“When students pay to go abroad, their relationship with service providers and the host culture is never reciprocal,” said Paloma Rodriguez, director of the Office of Global Learning at the University of Florida International. Center. “Students can expect some service, comfort or excitement from the experience offered to them abroad. The host culture is presented to them as a source from which they can derive benefits, such as learning, enjoyment and personal growth. »
Virtual exchanges, by contrast, typically seek to promote interdependence and mutuality in ways otherwise difficult to achieve, Rodriguez says. That said, Rodriguez was quick to note that all global learning modalities have shortcomings. For example, most virtual exchanges take place in English, even when it is not the first language of all the participants.
Students in virtual exchanges have shorter periods of cross-cultural contact and fewer opportunities for casual encounters than those in traditional programs. According to Robert O’Dowd, Associate Professor of English as a Foreign Language and Applied Linguistics at the University of León, Spain.
“A student abroad can have a rich cross-cultural encounter in the classroom or at the bakery or the post office,” O’Dowd said. “But they can also very easily avoid cross-cultural contact by constantly using their mobile phones and staying within their national group’s networks.”
The Stevens Institute is a U.S. government-funded initiative administered by the Aspen Institute that aims to expand virtual exchange options to areas of the world where U.S. students have not studied abroad in large numbers, including in the Middle East and North Africa. It awards grants, shares best practices and raises awareness for virtual exchanges. Stevens’ programs can scale up faster than their on-the-ground counterparts and have an estimated cost per student of $250 to $650, according to Shiau. The organization is on track to have engaged 75,000 young people in the United States, the Middle East and North Africa by 2023.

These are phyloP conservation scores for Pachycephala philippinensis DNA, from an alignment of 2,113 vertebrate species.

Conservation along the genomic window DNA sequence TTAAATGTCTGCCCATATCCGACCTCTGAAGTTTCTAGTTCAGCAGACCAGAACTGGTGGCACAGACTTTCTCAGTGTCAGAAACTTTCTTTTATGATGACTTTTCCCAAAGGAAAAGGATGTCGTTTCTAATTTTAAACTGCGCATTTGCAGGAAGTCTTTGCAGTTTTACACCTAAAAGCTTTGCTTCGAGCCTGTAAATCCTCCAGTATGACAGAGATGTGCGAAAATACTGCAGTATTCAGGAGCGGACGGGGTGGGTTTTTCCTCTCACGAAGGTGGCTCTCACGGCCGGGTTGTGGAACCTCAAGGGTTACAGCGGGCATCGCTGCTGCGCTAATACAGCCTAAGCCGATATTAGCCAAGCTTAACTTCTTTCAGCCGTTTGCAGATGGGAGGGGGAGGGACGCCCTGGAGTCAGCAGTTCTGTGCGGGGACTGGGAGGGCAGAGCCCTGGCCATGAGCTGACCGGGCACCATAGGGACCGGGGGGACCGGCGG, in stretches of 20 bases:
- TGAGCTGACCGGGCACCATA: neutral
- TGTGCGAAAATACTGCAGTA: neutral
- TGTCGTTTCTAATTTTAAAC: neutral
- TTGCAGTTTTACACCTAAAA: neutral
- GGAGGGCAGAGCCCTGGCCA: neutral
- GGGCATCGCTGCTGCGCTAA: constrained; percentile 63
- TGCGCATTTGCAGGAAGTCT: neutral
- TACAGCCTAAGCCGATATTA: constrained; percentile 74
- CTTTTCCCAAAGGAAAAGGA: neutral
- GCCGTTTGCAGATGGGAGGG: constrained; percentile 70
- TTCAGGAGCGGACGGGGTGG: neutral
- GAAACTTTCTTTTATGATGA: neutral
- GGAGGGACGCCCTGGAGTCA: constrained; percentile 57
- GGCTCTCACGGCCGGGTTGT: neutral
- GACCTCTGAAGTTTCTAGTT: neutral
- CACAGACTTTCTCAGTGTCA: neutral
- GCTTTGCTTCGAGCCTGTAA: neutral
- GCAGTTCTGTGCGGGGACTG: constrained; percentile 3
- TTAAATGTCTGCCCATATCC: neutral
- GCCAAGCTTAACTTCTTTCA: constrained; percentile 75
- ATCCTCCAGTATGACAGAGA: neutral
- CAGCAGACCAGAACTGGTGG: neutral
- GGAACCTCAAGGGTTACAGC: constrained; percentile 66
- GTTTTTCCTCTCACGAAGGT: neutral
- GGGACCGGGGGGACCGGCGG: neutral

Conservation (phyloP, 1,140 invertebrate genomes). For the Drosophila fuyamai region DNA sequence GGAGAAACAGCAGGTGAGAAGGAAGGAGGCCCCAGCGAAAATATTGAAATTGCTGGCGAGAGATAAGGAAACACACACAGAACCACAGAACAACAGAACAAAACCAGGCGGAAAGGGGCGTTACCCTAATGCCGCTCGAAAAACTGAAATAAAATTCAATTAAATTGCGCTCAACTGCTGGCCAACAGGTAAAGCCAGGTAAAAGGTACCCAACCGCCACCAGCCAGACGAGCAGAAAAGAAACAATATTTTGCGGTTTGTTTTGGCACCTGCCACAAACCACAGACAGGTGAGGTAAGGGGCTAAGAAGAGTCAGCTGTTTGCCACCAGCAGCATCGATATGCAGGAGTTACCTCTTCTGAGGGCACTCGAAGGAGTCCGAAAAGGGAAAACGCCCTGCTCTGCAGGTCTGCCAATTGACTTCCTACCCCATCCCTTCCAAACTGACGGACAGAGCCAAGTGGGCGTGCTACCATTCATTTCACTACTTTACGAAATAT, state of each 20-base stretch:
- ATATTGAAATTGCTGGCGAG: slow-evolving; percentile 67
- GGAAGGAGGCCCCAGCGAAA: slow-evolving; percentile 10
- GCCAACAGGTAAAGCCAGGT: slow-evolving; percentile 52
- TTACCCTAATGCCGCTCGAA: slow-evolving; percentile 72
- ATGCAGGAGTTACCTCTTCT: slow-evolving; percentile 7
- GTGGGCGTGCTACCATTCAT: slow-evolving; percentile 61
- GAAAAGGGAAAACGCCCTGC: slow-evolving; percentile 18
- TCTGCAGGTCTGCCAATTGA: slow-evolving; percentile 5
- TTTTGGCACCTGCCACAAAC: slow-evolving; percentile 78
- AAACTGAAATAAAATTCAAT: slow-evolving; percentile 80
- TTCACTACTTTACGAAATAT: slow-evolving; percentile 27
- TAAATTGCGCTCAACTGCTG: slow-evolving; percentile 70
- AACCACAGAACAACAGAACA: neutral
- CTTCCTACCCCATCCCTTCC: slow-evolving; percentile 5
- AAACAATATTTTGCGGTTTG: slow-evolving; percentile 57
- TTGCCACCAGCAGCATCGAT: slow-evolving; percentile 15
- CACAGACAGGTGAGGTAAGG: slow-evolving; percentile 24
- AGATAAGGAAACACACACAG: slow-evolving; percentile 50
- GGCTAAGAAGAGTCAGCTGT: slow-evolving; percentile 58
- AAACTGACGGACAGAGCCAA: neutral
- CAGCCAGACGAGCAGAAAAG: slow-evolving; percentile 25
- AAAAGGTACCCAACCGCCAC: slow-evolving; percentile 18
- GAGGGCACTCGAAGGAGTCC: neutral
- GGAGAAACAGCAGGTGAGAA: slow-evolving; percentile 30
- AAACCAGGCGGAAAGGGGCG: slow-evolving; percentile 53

Virtual international exchanges “are certainly less stigmatized now,” said Lindsay Calvert, who leads the Institute for International Education’s IIE Network. She noted that today’s students are used to meeting online and traditional study abroad programs sometimes present insurmountable barriers such as cost and time. “Students these days are looking for different types of opportunities, so we just have to keep our programming open and flexible as much as possible.”
Virtual experiences also help prepare students for Zoom-enabled workplaces that “demand cross-cultural negotiation, remote collaboration, and digital literacy,” according to Rodriguez.
Less than 1% of all U.S. college students studied abroad in the 2019-2020 academic year, down more than 50% from pre-pandemic levels. While virtual options have the potential to reach more and more students, in-person experiences don’t quickly, easily, or successfully pivot online without planning, resources, capacity, and thought.
A 2021 Stevens Institute survey identified virtual exchange programs as a growing trend with data gaps on the quality and outcomes of these programs. Two follow-up outcome surveys conducted this year have produced what may appear to be divergent results. One found that virtual exchanges have a positive impact on “students’ knowledge of each other, perspective-taking, cross-cultural collaboration, mutual overlap, and warm feelings.” The other survey found no significant impact on “student self-efficacy, global perspective-taking, or cultural humility.” The apparent discrepancy, the institute noted, may be that the two studies investigated different outcomes or that individual program goals vary, and not all programs seek to achieve all outcomes.
“While universities continue to try to diversify study abroad programs, the reality is that international offerings are often not available in certain disciplines and certain groups of students are grossly underrepresented,” Rodriguez said before noting that in the 2018-19 academic year, for example, nearly 70% of American students who participated in study abroad programs were white women. In contrast, participants in virtual exchanges better represent a college’s student population when they are “offered as a required project integrated with courses in a wide variety of disciplines.”